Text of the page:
Twas the day after the Super Bowl and all through the house, not a creature was stirring, not even an Atlanta Falcons fan. Continue reading “Chocolate Chip Peanut Butter Dip for the Win”
It doesn’t get more traditional than good ol’ pumpkin pie. It wouldn’t be Thanksgiving without it! Inspired by Paula Deen’s Maple-Buttermilk Pumpkin Pie in the magazine “Paula Deen’s Fall Baking,” this recipe is a slight variation of the original, but doesn’t deviate too far off the course. Have you ever heard of Buttermilk Whipped Cream? That is a new one on me, and boy am I glad I discovered it. Thank you, Paula! Whatever you do, resist the urge to eat this pie with standard Cool Whip. Take the extra 5-minute step to make Buttermilk Whipped Cream. You won’t regret it! I took the liberty of using Pumpkin Spice Syrup instead of maple, and added just a touch more sugar. Sweet and creamy, it’s mouth-watering served warm or cold. Enjoy a slice with a cup of hot coffee and a good friend. Add this dessert to your Thanksgiving table or Autumn baking list and your entire home will beckon the changing leaves!
Pumpkin Spice Pie
1 (15-Ounce) can pumpkin
1 cup buttermilk
1/2 cup of Pumpkin Spice Syrup
1/3 cup heavy whipping cream
1/2 cup sugar
2 large eggs
2 egg yolks
2 tablespoons butter, melted
1 teaspoon (or more to taste) pumpkin pie spice
One 9-inch store-bought frozen pie crust (I’m not above it!)
Preheat oven to 325 degrees. In a large bowl, whisk together pumpkin and next 8 ingredients. Roll thawed pie crust over 9-inch pie plate, crimping edges with a fork. Pour mixture into prepared crust. Bake for 85 to 95 minutes or until center is set and a wooden toothpick inserted in center comes out clean. Let cool for 1 hour before serving.
Buttermilk Whipped Cream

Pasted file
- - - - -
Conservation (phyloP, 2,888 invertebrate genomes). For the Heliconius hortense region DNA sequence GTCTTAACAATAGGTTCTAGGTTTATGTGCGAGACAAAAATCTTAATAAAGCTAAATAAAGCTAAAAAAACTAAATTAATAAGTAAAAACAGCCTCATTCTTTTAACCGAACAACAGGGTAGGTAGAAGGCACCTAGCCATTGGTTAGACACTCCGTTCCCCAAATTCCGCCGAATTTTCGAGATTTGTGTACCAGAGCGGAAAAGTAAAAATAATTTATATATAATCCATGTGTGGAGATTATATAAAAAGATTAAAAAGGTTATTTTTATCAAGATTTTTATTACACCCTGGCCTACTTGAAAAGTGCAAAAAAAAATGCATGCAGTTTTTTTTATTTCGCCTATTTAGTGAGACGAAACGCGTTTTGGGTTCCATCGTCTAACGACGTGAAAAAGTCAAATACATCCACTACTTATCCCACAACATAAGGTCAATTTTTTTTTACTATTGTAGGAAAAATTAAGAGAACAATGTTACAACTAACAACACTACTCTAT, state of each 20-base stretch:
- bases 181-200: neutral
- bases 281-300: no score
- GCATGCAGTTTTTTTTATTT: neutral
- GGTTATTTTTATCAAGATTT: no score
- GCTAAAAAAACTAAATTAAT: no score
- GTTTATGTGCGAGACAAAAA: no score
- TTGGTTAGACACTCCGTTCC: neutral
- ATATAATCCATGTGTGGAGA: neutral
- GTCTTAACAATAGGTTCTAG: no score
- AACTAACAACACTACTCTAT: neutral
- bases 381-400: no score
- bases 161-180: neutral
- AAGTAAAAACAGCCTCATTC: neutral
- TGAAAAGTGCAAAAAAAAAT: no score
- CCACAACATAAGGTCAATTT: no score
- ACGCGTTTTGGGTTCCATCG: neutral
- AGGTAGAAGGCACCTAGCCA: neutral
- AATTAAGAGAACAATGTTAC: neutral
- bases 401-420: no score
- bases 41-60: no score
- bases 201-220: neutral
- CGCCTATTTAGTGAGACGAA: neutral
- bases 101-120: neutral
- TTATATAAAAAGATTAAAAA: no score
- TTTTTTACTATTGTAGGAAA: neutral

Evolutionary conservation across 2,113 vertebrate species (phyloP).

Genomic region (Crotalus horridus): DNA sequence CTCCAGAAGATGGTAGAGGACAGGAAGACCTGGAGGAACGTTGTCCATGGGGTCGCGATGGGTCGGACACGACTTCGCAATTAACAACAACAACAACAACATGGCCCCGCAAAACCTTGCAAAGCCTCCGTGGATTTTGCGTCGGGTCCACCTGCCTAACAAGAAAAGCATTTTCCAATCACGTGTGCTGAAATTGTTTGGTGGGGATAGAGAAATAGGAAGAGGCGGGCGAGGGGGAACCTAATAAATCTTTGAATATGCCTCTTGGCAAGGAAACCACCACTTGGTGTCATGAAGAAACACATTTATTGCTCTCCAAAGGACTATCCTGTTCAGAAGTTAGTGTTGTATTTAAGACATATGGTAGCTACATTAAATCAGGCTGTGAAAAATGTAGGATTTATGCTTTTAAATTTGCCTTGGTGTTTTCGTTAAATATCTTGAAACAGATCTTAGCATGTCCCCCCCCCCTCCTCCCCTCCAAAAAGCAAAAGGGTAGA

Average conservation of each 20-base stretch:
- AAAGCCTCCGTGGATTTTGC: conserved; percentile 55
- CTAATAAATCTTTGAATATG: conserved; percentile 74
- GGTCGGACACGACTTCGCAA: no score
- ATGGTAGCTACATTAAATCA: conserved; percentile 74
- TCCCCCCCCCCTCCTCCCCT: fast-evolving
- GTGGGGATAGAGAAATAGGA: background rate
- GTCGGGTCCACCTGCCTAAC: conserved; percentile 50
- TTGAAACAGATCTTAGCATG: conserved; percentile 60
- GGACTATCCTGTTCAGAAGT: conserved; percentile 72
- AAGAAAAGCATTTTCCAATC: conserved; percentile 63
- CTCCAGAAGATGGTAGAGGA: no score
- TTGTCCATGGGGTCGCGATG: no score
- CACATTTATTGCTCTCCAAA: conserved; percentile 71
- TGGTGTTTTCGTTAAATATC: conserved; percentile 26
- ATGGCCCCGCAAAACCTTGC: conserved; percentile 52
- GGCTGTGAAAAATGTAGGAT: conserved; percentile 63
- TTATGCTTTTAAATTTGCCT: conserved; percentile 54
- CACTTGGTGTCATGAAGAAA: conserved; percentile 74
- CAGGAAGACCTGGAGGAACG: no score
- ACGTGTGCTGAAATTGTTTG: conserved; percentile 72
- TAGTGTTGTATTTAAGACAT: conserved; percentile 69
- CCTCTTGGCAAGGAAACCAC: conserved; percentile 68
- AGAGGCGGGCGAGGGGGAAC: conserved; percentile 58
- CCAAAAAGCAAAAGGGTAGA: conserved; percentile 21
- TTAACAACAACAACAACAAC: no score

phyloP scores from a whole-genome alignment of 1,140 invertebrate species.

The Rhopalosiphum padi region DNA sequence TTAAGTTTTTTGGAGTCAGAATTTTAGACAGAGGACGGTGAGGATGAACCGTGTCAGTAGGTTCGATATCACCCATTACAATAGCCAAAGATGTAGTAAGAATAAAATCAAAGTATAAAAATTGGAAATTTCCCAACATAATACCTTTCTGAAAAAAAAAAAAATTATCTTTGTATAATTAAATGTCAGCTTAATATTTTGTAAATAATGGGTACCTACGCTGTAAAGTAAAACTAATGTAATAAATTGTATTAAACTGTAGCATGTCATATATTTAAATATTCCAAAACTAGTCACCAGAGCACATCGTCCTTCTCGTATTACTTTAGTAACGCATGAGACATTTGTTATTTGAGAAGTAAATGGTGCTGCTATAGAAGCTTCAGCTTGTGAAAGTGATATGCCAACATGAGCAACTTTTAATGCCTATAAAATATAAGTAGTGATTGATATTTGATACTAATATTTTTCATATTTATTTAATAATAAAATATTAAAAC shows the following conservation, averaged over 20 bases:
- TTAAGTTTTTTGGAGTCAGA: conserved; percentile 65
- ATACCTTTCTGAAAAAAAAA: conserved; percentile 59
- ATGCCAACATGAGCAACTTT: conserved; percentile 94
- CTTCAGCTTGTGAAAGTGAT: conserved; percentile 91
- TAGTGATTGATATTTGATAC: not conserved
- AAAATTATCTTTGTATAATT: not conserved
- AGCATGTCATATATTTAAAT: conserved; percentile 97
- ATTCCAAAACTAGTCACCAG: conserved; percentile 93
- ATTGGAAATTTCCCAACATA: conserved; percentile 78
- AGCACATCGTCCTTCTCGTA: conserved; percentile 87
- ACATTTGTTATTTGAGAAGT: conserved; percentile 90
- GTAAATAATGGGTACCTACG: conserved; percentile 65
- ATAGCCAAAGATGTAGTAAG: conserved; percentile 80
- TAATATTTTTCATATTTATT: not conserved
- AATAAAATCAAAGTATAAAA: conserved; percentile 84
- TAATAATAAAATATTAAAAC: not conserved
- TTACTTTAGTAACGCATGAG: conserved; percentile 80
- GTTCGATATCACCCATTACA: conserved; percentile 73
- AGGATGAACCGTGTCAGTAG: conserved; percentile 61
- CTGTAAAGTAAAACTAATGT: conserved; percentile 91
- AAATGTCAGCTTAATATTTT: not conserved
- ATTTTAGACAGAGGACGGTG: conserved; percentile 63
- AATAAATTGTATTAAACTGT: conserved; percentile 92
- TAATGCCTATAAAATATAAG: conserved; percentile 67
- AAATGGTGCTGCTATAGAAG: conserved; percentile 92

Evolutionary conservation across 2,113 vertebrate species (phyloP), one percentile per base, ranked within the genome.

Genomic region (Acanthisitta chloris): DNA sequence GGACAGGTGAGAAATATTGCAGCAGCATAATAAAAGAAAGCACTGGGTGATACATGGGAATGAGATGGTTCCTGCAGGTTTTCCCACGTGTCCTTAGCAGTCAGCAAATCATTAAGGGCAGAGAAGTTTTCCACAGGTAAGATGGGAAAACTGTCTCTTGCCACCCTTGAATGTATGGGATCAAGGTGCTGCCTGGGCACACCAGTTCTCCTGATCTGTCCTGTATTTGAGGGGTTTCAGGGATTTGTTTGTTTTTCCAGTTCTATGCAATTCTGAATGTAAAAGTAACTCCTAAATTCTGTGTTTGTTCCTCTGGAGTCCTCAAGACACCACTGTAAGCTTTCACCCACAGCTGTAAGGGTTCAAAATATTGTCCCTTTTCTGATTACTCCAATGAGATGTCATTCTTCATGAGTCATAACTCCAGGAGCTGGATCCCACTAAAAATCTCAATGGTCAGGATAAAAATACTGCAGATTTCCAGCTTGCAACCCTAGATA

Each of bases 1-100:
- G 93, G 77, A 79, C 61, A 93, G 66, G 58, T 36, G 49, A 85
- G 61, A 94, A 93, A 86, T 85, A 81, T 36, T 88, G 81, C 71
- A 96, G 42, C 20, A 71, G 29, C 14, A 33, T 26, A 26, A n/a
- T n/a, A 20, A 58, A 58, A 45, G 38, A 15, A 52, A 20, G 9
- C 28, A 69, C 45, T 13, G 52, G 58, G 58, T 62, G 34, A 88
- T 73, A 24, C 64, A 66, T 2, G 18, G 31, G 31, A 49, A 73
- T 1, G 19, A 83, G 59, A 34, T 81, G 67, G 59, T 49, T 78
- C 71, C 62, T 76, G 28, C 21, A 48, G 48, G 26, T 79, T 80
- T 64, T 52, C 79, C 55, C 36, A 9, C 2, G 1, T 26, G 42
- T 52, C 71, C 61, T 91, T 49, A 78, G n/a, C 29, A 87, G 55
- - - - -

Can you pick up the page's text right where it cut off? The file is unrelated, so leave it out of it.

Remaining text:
(Makes about two cups)
1 cup heavy whipping cream
1/4 cup buttermilk
3 tablespoons firmly packed brown sugar
1 teaspoon good pure vanilla extract
1/4 teaspoon ground cinnamon
In a large bowl, beat cream with a mixer at high-speed until soft peaks form. Add all remaining ingredients, and beat until stiff peaks form. Plop a big dollop on top of a slice of pie, then sprinkle with cinnamon or pumpkin pie spice. Then EAT!
“What kind of Thanksgiving dinner is this? Where’s the turkey, Chuck? Don’t you know anything about Thanksgiving dinners? Where’s the mashed potatoes? Where’s the cranberry sauce? Where’s the pumpkin pie?” ~ Peppermint Patty
Grape tomatoes are abundant at farmers’ markets this time of year, and I’ve got the perfect way to use them up! My recipe for Summer Bruschetta is a scrumptious starter course and makes one fine appetizer with drinks. Fun fact for ya: The Italian word Bruschetta translates to, “slice of toasted bread seasoned with oil and garlic.” If you’ve never cooked slices of bread in melted butter on the stove top, start living. There’s no time like the present!
I’m a firm believer in supporting Georgia farmers and shopping local whenever possible. All of the ingredients in my recipe are locally sourced, but can certainly be substituted wherever you live. I encourage you to visit a farmers’ market near you for fresh, local and nutritious ingredients! This recipe is simple, sweet and satisfying.
Farmers’ Market Summer Bruschetta
- 2 Tablespoons of Georgia Olive Oil
- 6 cloves of garlic, minced
- Half of 1 medium Vidalia onion, finely chopped
- 2 pints red and yellow grape tomatoes, halved
- Balsamic Vinegar to taste
- 1 tsp sugar
- 1 bunch fresh basil, separated into leaves, rolled up tightly and sliced (chiffonade)